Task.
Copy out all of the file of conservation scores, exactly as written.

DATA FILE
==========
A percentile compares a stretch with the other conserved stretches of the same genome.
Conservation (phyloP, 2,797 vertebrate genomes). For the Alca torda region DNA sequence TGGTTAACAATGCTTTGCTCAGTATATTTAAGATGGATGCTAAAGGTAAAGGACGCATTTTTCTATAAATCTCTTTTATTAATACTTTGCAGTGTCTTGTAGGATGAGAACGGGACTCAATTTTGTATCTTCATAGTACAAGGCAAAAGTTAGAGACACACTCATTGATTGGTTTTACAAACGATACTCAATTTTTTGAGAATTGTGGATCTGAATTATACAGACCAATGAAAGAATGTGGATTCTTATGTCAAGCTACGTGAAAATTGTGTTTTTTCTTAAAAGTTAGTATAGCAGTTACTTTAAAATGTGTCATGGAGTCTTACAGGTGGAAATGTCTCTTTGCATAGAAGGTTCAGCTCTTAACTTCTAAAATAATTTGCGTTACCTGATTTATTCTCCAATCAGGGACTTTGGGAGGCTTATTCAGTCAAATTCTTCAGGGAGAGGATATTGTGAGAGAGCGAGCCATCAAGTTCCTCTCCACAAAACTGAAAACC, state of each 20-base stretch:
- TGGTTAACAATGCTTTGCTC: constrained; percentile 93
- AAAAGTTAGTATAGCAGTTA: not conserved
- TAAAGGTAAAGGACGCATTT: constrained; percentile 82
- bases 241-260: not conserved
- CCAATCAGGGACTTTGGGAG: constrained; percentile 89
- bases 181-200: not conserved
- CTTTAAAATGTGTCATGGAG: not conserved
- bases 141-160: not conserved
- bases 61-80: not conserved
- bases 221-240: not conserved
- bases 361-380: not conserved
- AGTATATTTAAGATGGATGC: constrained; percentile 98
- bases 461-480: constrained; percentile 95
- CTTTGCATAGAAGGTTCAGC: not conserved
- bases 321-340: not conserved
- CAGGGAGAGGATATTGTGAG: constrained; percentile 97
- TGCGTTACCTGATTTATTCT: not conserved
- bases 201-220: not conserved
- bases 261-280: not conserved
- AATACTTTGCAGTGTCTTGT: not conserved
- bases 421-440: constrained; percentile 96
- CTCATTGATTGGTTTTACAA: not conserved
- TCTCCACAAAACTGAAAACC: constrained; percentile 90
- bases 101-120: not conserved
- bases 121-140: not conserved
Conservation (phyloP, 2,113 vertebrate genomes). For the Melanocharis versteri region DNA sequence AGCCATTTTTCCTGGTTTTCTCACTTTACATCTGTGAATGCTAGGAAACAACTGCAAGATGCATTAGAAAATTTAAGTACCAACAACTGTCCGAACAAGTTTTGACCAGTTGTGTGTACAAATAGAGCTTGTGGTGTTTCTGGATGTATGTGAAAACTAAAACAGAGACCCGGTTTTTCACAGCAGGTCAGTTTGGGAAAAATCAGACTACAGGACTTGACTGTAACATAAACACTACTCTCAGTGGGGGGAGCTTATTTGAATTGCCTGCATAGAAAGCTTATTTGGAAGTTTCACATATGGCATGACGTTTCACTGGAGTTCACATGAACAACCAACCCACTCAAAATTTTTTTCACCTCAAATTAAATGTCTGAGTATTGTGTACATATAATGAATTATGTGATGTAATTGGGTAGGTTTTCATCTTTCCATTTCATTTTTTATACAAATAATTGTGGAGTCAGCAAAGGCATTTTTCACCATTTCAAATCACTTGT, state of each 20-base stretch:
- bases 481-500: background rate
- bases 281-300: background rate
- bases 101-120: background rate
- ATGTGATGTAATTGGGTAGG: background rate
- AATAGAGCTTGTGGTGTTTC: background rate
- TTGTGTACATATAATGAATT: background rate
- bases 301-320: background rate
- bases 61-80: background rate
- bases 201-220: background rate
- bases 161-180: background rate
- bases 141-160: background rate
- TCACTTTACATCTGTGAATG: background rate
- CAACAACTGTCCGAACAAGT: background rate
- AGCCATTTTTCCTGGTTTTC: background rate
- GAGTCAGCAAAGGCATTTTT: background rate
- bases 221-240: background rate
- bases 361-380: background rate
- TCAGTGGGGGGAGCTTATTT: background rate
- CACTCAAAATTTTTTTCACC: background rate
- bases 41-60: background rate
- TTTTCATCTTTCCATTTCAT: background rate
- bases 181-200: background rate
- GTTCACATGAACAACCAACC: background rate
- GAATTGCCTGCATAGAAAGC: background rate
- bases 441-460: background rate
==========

A percentile compares a stretch with the other conserved stretches of the same genome.
Conservation (phyloP, 2,797 vertebrate genomes). For the Alca torda region DNA sequence TGGTTAACAATGCTTTGCTCAGTATATTTAAGATGGATGCTAAAGGTAAAGGACGCATTTTTCTATAAATCTCTTTTATTAATACTTTGCAGTGTCTTGTAGGATGAGAACGGGACTCAATTTTGTATCTTCATAGTACAAGGCAAAAGTTAGAGACACACTCATTGATTGGTTTTACAAACGATACTCAATTTTTTGAGAATTGTGGATCTGAATTATACAGACCAATGAAAGAATGTGGATTCTTATGTCAAGCTACGTGAAAATTGTGTTTTTTCTTAAAAGTTAGTATAGCAGTTACTTTAAAATGTGTCATGGAGTCTTACAGGTGGAAATGTCTCTTTGCATAGAAGGTTCAGCTCTTAACTTCTAAAATAATTTGCGTTACCTGATTTATTCTCCAATCAGGGACTTTGGGAGGCTTATTCAGTCAAATTCTTCAGGGAGAGGATATTGTGAGAGAGCGAGCCATCAAGTTCCTCTCCACAAAACTGAAAACC, state of each 20-base stretch:
- TGGTTAACAATGCTTTGCTC: constrained; percentile 93
- AAAAGTTAGTATAGCAGTTA: not conserved
- TAAAGGTAAAGGACGCATTT: constrained; percentile 82
- bases 241-260: not conserved
- CCAATCAGGGACTTTGGGAG: constrained; percentile 89
- bases 181-200: not conserved
- CTTTAAAATGTGTCATGGAG: not conserved
- bases 141-160: not conserved
- bases 61-80: not conserved
- bases 221-240: not conserved
- bases 361-380: not conserved
- AGTATATTTAAGATGGATGC: constrained; percentile 98
- bases 461-480: constrained; percentile 95
- CTTTGCATAGAAGGTTCAGC: not conserved
- bases 321-340: not conserved
- CAGGGAGAGGATATTGTGAG: constrained; percentile 97
- TGCGTTACCTGATTTATTCT: not conserved
- bases 201-220: not conserved
- bases 261-280: not conserved
- AATACTTTGCAGTGTCTTGT: not conserved
- bases 421-440: constrained; percentile 96
- CTCATTGATTGGTTTTACAA: not conserved
- TCTCCACAAAACTGAAAACC: constrained; percentile 90
- bases 101-120: not conserved
- bases 121-140: not conserved
Conservation (phyloP, 2,113 vertebrate genomes). For the Melanocharis versteri region DNA sequence AGCCATTTTTCCTGGTTTTCTCACTTTACATCTGTGAATGCTAGGAAACAACTGCAAGATGCATTAGAAAATTTAAGTACCAACAACTGTCCGAACAAGTTTTGACCAGTTGTGTGTACAAATAGAGCTTGTGGTGTTTCTGGATGTATGTGAAAACTAAAACAGAGACCCGGTTTTTCACAGCAGGTCAGTTTGGGAAAAATCAGACTACAGGACTTGACTGTAACATAAACACTACTCTCAGTGGGGGGAGCTTATTTGAATTGCCTGCATAGAAAGCTTATTTGGAAGTTTCACATATGGCATGACGTTTCACTGGAGTTCACATGAACAACCAACCCACTCAAAATTTTTTTCACCTCAAATTAAATGTCTGAGTATTGTGTACATATAATGAATTATGTGATGTAATTGGGTAGGTTTTCATCTTTCCATTTCATTTTTTATACAAATAATTGTGGAGTCAGCAAAGGCATTTTTCACCATTTCAAATCACTTGT, state of each 20-base stretch:
- bases 481-500: background rate
- bases 281-300: background rate
- bases 101-120: background rate
- ATGTGATGTAATTGGGTAGG: background rate
- AATAGAGCTTGTGGTGTTTC: background rate
- TTGTGTACATATAATGAATT: background rate
- bases 301-320: background rate
- bases 61-80: background rate
- bases 201-220: background rate
- bases 161-180: background rate
- bases 141-160: background rate
- TCACTTTACATCTGTGAATG: background rate
- CAACAACTGTCCGAACAAGT: background rate
- AGCCATTTTTCCTGGTTTTC: background rate
- GAGTCAGCAAAGGCATTTTT: background rate
- bases 221-240: background rate
- bases 361-380: background rate
- TCAGTGGGGGGAGCTTATTT: background rate
- CACTCAAAATTTTTTTCACC: background rate
- bases 41-60: background rate
- TTTTCATCTTTCCATTTCAT: background rate
- bases 181-200: background rate
- GTTCACATGAACAACCAACC: background rate
- GAATTGCCTGCATAGAAAGC: background rate
- bases 441-460: background rate